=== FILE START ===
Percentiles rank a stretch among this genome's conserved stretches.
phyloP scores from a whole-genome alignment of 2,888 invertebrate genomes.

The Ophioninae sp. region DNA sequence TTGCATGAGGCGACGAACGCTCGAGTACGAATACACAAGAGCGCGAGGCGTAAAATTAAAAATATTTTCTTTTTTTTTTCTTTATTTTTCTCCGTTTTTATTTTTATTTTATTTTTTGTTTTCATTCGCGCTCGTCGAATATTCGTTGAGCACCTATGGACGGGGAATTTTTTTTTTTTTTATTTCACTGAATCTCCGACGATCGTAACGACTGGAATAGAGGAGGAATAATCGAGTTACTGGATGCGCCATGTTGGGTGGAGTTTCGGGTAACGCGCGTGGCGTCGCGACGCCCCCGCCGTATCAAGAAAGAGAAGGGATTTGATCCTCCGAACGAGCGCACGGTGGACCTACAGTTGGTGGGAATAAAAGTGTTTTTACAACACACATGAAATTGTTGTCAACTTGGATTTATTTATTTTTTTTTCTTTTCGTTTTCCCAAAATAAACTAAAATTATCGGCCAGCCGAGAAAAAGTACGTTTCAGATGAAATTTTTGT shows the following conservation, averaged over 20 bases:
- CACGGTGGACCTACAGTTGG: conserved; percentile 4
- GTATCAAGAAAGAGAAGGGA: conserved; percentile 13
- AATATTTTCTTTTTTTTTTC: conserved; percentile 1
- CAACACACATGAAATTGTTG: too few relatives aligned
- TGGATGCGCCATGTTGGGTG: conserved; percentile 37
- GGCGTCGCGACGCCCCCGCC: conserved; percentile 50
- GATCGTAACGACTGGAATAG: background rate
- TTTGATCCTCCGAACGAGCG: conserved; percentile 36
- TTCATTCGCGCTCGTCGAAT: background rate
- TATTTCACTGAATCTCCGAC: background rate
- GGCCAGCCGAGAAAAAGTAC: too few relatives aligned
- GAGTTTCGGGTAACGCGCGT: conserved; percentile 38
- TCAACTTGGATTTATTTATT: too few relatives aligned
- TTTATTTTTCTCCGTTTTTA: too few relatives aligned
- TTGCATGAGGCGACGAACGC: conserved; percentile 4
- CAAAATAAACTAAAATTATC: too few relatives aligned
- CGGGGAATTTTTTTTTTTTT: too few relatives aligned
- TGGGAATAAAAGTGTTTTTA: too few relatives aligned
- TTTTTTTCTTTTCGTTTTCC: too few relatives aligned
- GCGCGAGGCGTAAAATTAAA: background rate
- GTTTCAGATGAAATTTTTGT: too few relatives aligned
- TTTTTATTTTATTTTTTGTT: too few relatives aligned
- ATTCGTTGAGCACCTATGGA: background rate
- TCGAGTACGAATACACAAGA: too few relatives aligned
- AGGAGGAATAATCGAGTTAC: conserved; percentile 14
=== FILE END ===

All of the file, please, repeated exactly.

Percentiles rank a stretch among this genome's conserved stretches.
phyloP scores from a whole-genome alignment of 2,888 invertebrate genomes.

The Ophioninae sp. region DNA sequence TTGCATGAGGCGACGAACGCTCGAGTACGAATACACAAGAGCGCGAGGCGTAAAATTAAAAATATTTTCTTTTTTTTTTCTTTATTTTTCTCCGTTTTTATTTTTATTTTATTTTTTGTTTTCATTCGCGCTCGTCGAATATTCGTTGAGCACCTATGGACGGGGAATTTTTTTTTTTTTTATTTCACTGAATCTCCGACGATCGTAACGACTGGAATAGAGGAGGAATAATCGAGTTACTGGATGCGCCATGTTGGGTGGAGTTTCGGGTAACGCGCGTGGCGTCGCGACGCCCCCGCCGTATCAAGAAAGAGAAGGGATTTGATCCTCCGAACGAGCGCACGGTGGACCTACAGTTGGTGGGAATAAAAGTGTTTTTACAACACACATGAAATTGTTGTCAACTTGGATTTATTTATTTTTTTTTCTTTTCGTTTTCCCAAAATAAACTAAAATTATCGGCCAGCCGAGAAAAAGTACGTTTCAGATGAAATTTTTGT shows the following conservation, averaged over 20 bases:
- CACGGTGGACCTACAGTTGG: conserved; percentile 4
- GTATCAAGAAAGAGAAGGGA: conserved; percentile 13
- AATATTTTCTTTTTTTTTTC: conserved; percentile 1
- CAACACACATGAAATTGTTG: too few relatives aligned
- TGGATGCGCCATGTTGGGTG: conserved; percentile 37
- GGCGTCGCGACGCCCCCGCC: conserved; percentile 50
- GATCGTAACGACTGGAATAG: background rate
- TTTGATCCTCCGAACGAGCG: conserved; percentile 36
- TTCATTCGCGCTCGTCGAAT: background rate
- TATTTCACTGAATCTCCGAC: background rate
- GGCCAGCCGAGAAAAAGTAC: too few relatives aligned
- GAGTTTCGGGTAACGCGCGT: conserved; percentile 38
- TCAACTTGGATTTATTTATT: too few relatives aligned
- TTTATTTTTCTCCGTTTTTA: too few relatives aligned
- TTGCATGAGGCGACGAACGC: conserved; percentile 4
- CAAAATAAACTAAAATTATC: too few relatives aligned
- CGGGGAATTTTTTTTTTTTT: too few relatives aligned
- TGGGAATAAAAGTGTTTTTA: too few relatives aligned
- TTTTTTTCTTTTCGTTTTCC: too few relatives aligned
- GCGCGAGGCGTAAAATTAAA: background rate
- GTTTCAGATGAAATTTTTGT: too few relatives aligned
- TTTTTATTTTATTTTTTGTT: too few relatives aligned
- ATTCGTTGAGCACCTATGGA: background rate
- TCGAGTACGAATACACAAGA: too few relatives aligned
- AGGAGGAATAATCGAGTTAC: conserved; percentile 14